Garvan Walshe is a former National and International Security Policy Adviser to the Conservative Party.
We don’t yet know who trained the man who shot an audience member an event discussing free speech and a volunteer guarding a synagogue in Denmark where a girl’s bat-mitzvah was being celebrated, but it appears likely that someone taught him how to kill. Someone else provided a get-away car, and perhaps another the gun.
Less glamorous, from the terrorist’s point of view, than a “spectacular” bomb, such an attack is much harder for the security forces to detect. The profile of activities involved, acquiring a stolen car and a gun, resembles non-political organised crime, of which there is far more and of which the killer, Omar El-Hussain, had a history known to police. It is harder still in the United States, where guns are easy to come by (and an atheist extremist – not, it would appear so far, part of an organised group – killed three Muslims in the university town of Chapel Hill, North Carolina last week).
As is becoming all-too-common, the targets were chosen, like Hanns-Martin Schleyer (kidnapped and murdered by the Red Army Faction) because they were symbols. The RAF could not have hoped to eliminate all German capitalists, but killing one raises the question in people’s minds whether more might be next. We find it hard to resist the habit of looking for meaning that isn’t there, and look for reasons to explain why, for instance, Schleyer was targeted. This produces two insidious lines of argument. The first is to blame not the victim himself (for nobody admits to being quite so crude) but people who might share some characteristic with the victim. Not this businessman of course, but some other one, who is capitalism’s unacceptable face. Not the Jews in the kosher supermarket or Copenhagen synagogue but other Jews, perhaps those in the Israeli government. If this is too easy to see through, it can be suggested that the victims, while personally innocent, nevertheless make the rest of us unsafe. They ought, as they draw their cartoons, take care not to be provocative because in doing so, they don’t only endanger themselves, but also the rest of us.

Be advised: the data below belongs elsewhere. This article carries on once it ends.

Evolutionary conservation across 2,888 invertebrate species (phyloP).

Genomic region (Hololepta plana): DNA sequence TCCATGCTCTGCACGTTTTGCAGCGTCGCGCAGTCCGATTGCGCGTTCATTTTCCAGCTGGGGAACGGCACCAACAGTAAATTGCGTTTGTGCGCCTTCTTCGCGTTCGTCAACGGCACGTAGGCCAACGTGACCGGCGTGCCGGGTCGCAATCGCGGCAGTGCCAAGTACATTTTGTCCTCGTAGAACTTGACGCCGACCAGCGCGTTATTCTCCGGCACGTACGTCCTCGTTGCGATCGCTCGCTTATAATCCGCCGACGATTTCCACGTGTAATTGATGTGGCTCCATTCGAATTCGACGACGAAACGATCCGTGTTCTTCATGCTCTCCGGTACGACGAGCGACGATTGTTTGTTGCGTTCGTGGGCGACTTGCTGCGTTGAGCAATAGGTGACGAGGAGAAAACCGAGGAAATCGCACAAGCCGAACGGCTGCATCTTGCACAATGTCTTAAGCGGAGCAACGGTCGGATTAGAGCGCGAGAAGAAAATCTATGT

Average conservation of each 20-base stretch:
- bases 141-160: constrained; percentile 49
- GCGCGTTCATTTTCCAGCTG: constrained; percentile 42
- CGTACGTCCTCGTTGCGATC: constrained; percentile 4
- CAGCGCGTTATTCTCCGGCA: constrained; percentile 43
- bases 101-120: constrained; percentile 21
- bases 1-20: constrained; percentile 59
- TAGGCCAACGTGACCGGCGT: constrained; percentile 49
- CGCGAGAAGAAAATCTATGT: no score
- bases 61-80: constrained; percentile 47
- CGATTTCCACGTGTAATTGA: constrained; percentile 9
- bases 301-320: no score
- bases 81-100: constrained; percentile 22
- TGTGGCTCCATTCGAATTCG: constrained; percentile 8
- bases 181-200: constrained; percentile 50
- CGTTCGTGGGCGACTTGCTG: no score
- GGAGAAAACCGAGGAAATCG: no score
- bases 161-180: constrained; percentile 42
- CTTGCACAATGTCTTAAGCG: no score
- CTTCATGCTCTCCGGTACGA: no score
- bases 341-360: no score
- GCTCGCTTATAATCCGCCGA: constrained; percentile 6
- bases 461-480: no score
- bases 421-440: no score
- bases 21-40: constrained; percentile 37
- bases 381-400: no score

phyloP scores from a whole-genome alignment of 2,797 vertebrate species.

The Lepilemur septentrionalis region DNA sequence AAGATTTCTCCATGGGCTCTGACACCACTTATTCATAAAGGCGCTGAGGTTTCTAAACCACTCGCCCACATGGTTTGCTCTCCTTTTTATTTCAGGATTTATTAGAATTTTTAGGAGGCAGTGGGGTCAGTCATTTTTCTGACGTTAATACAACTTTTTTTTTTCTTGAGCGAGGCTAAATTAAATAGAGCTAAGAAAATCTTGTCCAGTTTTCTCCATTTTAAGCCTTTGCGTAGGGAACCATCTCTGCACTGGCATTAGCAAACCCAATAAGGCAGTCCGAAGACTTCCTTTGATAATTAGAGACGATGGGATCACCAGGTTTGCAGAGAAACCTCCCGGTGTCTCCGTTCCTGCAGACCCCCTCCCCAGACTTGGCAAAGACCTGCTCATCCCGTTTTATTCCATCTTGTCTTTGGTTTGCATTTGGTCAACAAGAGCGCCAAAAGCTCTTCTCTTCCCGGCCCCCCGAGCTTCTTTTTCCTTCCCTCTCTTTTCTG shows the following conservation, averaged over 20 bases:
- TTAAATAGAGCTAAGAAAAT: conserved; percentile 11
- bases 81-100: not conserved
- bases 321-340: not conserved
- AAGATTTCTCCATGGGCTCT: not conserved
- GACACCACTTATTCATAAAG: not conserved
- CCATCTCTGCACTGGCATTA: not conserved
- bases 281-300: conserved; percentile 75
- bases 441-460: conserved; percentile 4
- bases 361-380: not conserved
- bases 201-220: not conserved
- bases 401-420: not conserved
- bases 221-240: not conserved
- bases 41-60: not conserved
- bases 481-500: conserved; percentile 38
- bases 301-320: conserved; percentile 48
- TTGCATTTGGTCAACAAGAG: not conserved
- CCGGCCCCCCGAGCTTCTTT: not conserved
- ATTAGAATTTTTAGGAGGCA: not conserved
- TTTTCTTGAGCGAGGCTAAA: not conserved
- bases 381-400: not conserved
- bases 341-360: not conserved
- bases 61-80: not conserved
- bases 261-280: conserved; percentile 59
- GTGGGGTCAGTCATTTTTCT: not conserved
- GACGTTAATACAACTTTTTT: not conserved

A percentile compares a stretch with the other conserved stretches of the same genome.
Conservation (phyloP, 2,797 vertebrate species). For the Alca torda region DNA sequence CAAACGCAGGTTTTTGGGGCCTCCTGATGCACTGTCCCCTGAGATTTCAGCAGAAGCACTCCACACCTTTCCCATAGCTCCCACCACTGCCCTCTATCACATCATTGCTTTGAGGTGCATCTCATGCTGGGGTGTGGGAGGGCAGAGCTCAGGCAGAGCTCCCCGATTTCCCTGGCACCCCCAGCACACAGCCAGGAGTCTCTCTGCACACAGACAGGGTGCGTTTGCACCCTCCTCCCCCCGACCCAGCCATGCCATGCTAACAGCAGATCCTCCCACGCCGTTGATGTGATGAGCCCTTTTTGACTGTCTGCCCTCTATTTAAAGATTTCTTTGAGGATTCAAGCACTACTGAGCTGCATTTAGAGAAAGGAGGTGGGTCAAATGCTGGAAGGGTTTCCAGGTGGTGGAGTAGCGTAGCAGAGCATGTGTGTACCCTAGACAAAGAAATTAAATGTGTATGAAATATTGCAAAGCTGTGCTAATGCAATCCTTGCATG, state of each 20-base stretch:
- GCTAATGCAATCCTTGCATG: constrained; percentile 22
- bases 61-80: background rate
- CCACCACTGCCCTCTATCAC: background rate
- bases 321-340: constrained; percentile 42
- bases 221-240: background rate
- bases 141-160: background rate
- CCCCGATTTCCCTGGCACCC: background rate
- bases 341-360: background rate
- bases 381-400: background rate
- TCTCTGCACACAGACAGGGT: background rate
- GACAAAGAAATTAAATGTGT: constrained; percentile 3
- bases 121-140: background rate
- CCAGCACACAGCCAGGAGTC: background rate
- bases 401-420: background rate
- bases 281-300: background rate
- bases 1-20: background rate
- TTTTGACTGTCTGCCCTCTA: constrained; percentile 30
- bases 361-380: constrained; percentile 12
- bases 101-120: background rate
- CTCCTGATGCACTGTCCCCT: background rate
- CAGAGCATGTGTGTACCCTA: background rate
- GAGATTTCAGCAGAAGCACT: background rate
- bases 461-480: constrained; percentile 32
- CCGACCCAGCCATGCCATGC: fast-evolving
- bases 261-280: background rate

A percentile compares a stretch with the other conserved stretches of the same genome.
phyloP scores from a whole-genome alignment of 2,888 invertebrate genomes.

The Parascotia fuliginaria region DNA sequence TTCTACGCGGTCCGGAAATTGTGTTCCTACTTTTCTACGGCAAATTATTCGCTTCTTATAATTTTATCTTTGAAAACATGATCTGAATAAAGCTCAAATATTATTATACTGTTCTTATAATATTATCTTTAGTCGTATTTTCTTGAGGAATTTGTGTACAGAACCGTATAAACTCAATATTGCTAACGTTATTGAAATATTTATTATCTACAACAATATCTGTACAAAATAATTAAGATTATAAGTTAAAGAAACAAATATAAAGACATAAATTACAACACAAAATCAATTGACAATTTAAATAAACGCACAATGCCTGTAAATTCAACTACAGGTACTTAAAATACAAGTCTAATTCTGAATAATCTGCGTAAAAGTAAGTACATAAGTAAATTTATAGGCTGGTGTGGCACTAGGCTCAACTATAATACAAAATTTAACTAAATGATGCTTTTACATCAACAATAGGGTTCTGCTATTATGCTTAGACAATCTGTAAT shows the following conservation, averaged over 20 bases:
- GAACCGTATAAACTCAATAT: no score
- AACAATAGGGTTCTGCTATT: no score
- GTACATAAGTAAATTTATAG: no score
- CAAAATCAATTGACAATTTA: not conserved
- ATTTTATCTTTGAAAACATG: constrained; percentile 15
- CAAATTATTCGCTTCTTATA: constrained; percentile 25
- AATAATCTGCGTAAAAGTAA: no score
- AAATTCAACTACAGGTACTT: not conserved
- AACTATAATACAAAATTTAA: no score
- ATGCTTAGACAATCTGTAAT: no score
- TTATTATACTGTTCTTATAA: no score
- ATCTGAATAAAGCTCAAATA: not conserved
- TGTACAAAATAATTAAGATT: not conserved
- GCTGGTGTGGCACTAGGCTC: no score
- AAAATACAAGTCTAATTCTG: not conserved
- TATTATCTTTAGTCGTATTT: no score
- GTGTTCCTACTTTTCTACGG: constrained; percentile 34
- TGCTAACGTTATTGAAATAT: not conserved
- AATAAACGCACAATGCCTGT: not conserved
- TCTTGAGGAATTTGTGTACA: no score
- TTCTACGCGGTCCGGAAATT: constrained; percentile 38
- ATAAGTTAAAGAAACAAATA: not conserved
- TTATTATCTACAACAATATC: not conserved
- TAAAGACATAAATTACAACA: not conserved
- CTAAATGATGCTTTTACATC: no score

This is particularly invidious because it is the gunman who sets the terms of the capitulation. He decides, like the rapist who claims his victim dressed too scantily, what is should count as “provocative,” whether it be cartoons of Mohammed, or being Muslim in North Carolina.
Both attempts: blaming the victim, or questioning whether they should really be entitled to the protection of the law, are attacks on democratic governments, whose job it is to protect the people they rule over from criminals who would threaten them or murder them.
The cause for which the terrorists claim to kill (and, which is not the same thing, the cause for which they actually kill) is relevant to people who study them professionally: the academics, social workers, probation officers, policemen and intelligence operatives whose business it is to know this detail. It will obviously be important to devising strategies to dissuade and confront them. But it is not relevant to whether we decide to confront them in the first place any more than the results of investigations into why some men rape should prevent us prosecuting and punishing rapists.
That terrorists kill for political reasons sows confusion among people who share their enemies, be they the state of Israel, irreverent cartoonists or Islamic extremists. It leads them to excuse crimes they shouldn’t. But government’s first duty is to defend the rule of law against all comers without exception and without compromise. People usually have reasons why they kill, and it can be useful to find out what they are. They should never be confused with excuses or justifications.